Instead of rejecting the totality of healthcare reform, Republicans could've carved out a competing conservative version of healthcare reform with Mitt Romney leading the charge. This bill is A CONSERVATIVE version of health care reform. Mitt Romney not only would've been victorious, but he would've been in a position to take credit for all successes, and blame the administration on all failures. AND he would've helped rescue the Republican party from its reputation of intellectual sloppiness; instead the tea partiers have put the nails in the coffin built by W. I'd even maybe go so far as to say that Mitt might've missed the opportunity to save the entire Republican party.

Posted by: ThomasEN | March 4, 2010 9:57 AM | Report abuse

You can't compromise with someone who, every time you try to meet them halfway moves an equal distance in the opposite direction.

Posted by: durangodave | March 4, 2010 10:04 AM | Report abuse

I would say that most people who are looking to contain costs, which in my view is the only way we are going to successfully extend health care to more people long term, view the Massachusetts plan as a failure. It is a very short term fix for getting people covered, but it's easy to give out candy to people that don't pay taxes, it's hard to put them on diet.

That said, the current bill's subsidies are way out of line with anything that a rational person would have devised. The cost of the health plans is astronomical and is going to make it unaffordable for any employer to offer these to low wage employees. See this analysis if you are interested in the numbers http://www.john-goodman-blog.com/obamacare-with-lipstick/

I guess that's a good thing if you just hate insurance companies and don't like thinking about how much things cost, but for the people in the future that actually have to figure out pay for this thing, it is quite a frightening proposition.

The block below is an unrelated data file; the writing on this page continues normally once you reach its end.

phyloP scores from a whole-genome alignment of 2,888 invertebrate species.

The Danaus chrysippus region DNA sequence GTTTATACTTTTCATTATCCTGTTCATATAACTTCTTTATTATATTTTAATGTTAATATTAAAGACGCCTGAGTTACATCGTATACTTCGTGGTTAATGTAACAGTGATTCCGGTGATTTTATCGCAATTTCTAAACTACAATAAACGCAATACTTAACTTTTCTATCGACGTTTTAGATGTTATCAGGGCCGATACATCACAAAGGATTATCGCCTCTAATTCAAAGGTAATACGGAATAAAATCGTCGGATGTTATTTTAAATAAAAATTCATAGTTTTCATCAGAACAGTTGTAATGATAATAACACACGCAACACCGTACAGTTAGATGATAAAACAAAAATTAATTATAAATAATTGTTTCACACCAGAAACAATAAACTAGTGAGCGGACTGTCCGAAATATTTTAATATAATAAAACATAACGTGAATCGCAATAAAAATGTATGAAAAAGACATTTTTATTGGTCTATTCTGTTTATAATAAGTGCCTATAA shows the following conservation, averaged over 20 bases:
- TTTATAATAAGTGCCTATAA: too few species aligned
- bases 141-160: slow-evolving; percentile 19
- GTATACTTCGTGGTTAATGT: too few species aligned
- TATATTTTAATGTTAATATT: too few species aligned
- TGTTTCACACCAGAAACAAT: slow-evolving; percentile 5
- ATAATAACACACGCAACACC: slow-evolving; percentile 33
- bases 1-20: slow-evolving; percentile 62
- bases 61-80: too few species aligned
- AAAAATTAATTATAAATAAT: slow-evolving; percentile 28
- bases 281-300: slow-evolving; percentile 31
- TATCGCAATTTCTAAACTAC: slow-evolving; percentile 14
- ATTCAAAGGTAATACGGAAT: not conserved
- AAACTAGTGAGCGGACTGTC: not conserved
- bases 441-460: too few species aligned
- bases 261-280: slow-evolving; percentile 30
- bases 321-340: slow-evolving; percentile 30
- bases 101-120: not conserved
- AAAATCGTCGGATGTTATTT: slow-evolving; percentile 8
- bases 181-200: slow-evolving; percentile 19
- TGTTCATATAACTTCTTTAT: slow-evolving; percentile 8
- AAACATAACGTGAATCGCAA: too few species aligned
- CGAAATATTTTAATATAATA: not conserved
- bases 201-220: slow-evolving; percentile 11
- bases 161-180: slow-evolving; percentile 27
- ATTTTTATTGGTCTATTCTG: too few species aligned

Posted by: staticvars | March 4, 2010 10:07 AM | Report abuse

staticvars is exactly right. I'm interested to see what the panel in MA is actually going to do to address costs. THey came out with their findings last summer I believe and then the below linked report in October but nothing substantial that I can find yet. I'm wondering if many legislatures are just waiting for Congress to do whatever they're going to do and then adjust from there.

http://www.mass.gov/?pageID=hqcchomepage&L=1&L0=Home&sid=Ihqcc

http://www.mass.gov/Ihqcc/docs/roadmap_to_cost_containment_nov-2009.pdf

Posted by: visionbrkr | March 4, 2010 10:15 AM | Report abuse

It is very frustrating when this legislation is framed as Democrats vs. Republicans.....as if it is the Repubs fault if it fails. The facts are that the Dems control Pelosi's playground; and, until Brown's election, they had a filibuster-proof majority in the Senate. So, don't blame the Repubs for this bad legislation....if it was truly partisan, it would have been passed long ago! The Dems had the power to push any thing!

visit: http://eclecticramblings.wordpress.com

Posted by: my4653 | March 4, 2010 10:47 AM | Report abuse

"So, don't blame the Repubs for this bad legislation....if it was truly partisan, it would have been passed long ago!"

I think you are missing the meaning of Ezra's comment.

The Republicans have lined up completely against the bill. 0 votes for the Senate bill, and 1 lonely Republican vote for the House bill. Sen. DeMint has described the potential failure of HCR as Obama's Waterloo, etc.

So the Republicans have firmly planted their political flag on the defeat of HCR, and they have set the table for the all-or-nothing partisan equation that Ezra lays out: "Democrats will benefit if this bill passes and Republicans will benefit if it fails."

We all know that it will take some Democratic "no" votes to bring down HCR, but that does not change the fact that it is the Republican party that will benefit (in the short term, anyway) if HCR fails.

Posted by: Patrick_M | March 4, 2010 11:19 AM | Report abuse